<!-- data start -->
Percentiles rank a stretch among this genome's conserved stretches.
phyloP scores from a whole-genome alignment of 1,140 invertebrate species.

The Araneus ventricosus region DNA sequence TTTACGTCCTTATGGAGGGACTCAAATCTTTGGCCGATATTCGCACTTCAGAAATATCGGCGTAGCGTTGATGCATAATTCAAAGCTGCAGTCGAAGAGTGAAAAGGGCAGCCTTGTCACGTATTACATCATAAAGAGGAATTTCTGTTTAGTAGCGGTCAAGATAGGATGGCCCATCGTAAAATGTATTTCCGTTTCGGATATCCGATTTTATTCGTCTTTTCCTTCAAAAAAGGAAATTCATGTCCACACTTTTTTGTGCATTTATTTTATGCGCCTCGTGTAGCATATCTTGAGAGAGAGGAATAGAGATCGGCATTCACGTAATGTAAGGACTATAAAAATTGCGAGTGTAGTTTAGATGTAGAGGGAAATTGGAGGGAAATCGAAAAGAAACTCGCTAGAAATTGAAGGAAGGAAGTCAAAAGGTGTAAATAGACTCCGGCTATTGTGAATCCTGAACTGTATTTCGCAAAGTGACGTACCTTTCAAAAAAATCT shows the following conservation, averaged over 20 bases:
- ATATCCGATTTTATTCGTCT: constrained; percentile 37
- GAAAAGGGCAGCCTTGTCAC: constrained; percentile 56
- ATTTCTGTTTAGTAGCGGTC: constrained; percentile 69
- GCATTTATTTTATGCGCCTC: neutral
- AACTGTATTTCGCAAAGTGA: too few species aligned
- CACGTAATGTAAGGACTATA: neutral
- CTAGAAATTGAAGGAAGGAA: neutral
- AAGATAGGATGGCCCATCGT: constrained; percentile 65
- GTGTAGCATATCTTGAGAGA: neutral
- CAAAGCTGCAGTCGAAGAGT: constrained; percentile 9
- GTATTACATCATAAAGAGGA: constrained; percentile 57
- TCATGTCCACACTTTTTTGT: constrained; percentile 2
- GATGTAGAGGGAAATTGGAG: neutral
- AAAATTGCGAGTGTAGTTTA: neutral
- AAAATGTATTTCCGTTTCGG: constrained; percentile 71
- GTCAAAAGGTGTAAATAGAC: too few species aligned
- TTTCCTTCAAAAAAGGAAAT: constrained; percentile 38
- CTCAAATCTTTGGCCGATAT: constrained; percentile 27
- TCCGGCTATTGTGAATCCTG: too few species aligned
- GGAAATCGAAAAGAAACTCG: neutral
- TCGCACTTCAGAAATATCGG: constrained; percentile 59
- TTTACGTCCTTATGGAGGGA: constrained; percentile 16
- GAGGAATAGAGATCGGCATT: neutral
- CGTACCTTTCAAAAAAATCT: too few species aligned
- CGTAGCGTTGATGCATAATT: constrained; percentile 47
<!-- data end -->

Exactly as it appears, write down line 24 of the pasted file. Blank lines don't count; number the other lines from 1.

- TCGCACTTCAGAAATATCGG: constrained; percentile 59